A/N: Originally published on May 15th, 2013 on A Purple Panda. – Alixa
THE DAGGER OF EXION
After a few weeks spent at Kirieth’s, studying and training, it felt good to be on the roads again. The mage had found me a horse to facilitate my travelling, then Silva and I were gone towards the sea. I was determined to find Exion, so sure I was I would find the truth about myself. The Dagger hadn’t ended in my possession for no reason, or so I liked to believe.
The journey to Tarvel went well. I expected more surprises from the Order of the Black Hawk, but nothing happened since that one night in Heilam. I was sure it was only a matter of time, they didn’t seem like the kind of people that would simply give up. After all, I was defying them openly.They had their reasons, but I had mine. As long as I would look for the lost city of the gods, they would come after me. I wasn’t afraid, as long as I had my sword and my furry companion by my side.
Tarvel was a large but scattered city, nothing like the tall and clean Crystal capital. Houses were displayed in what seemed like randomly around crooked streets. Shops were everywhere, but you could see an increased amount of them near the docks. That’s where all the activity was, and that’s where I would find a place to stay the night. Lights were bright in that area of the city, anyone could see it from afar. You could hear as you came closer the sounds of drunken people signing or fighting. Among them were crazy men I would convince to follow me on a crazy adventure.
As usual, Silva attracted attention as we made our way through the docks. It was fine by me, I wanted to be seen. Curious eyes, as well as scared or suspicious ones, would follow me and I pretended not to notice. I was very aware of everyone around me, though. I didn’t want to be ambushed as this place would be perfect with the many dark corners. I was more interested by the ships I could see sitting in the bay. Many were still at sea, for trading missions or adventures, I was told, but I was sure to find what I was looking for.
A few caught my attention. Many were impressively large with their white sails and their amazing bows. I love those with unconventional figures, such as the siren holding a harpoon, ready for attack, or the snake-like creature rising to eat you alive, it’s tail following the side of the ship. It told me a lot on the nature of the crew and the captain aboard, probably not simple merchants. That’s what I was looking for and I knew their loyalty would come at a price. I didn’t have nearly enough, my small wages from working in villages couldn’t even afford a ship without a crew. No, I would have to make them come to me and join me from their own free will. All I could offer was a promise of adventure, maybe some treasure, and certainly some glory, if we get to our goal.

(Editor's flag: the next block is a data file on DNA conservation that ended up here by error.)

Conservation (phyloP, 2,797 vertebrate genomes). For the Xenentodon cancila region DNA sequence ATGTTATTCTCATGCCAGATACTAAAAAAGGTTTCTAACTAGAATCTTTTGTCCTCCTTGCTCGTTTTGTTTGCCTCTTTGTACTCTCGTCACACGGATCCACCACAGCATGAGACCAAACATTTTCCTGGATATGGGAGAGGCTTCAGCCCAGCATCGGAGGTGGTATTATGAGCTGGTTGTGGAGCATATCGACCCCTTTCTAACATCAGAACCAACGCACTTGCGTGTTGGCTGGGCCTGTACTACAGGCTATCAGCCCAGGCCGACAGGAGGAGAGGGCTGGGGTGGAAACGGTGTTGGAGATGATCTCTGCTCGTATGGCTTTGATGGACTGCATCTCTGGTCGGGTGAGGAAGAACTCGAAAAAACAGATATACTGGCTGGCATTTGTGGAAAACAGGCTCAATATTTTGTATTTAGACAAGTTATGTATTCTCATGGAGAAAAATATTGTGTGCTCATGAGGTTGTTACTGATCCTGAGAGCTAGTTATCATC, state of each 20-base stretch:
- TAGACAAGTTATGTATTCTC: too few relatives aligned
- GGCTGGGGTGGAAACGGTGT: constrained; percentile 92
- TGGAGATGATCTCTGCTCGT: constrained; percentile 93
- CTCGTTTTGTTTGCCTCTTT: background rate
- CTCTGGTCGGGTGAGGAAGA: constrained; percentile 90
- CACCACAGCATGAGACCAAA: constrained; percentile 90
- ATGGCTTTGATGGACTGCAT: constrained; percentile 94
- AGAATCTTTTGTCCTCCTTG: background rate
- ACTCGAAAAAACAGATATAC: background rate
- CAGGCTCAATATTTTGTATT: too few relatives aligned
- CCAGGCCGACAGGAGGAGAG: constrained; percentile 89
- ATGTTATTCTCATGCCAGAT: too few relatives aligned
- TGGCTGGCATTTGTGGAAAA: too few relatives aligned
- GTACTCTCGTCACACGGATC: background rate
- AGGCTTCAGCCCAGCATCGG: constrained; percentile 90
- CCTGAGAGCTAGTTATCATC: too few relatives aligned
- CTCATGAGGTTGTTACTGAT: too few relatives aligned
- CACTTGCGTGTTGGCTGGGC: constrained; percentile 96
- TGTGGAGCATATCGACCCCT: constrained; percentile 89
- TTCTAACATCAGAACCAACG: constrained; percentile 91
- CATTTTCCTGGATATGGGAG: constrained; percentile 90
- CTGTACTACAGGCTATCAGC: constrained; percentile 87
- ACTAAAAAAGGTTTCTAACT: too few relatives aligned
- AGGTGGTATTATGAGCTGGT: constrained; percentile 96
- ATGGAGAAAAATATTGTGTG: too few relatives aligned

But first, I needed to make myself known. I chose a tavern that looked crowded. People were already enjoying the night, beer flowing freely. A man with a harp was starting to tune his instrument in the middle of the room, people cheering as they loved a good story. I got myself a glass and made my way to a corner where I could listen and think. Silva followed me, making others notice me, but I was curious about their songs and legends as I only knew those related to Exion.
The bard started. The room quieted. You could still hear noises coming from the taverns around, but people would listen respectfully, even the drunk ones. As his voice reached the streets, more came, filling the already full room, or simply standing at the open door and windows.
He sang the story of a beautiful maiden who had fallen in love with a handsome and young seaman, The man, however, loved the sea. As much as he cared about his lady, he kept leaving, hearing the call of the waves. She would wait for him at the docks, hoping for his return, dressed in her beautiful white gown with flowers as a crown. One night, she stayed late, staring in the dark ahead. She suddenly saw a ghost ship sail in the bay. She could hear the cries of the sailors demanding for revenge. She saw among them the familiar face of her lover, tears bright as pearls on his cheeks. He whispered to her the lyrics of an old song of love and death, and she knew what monster living in the depths of the sea came to take away her beloved.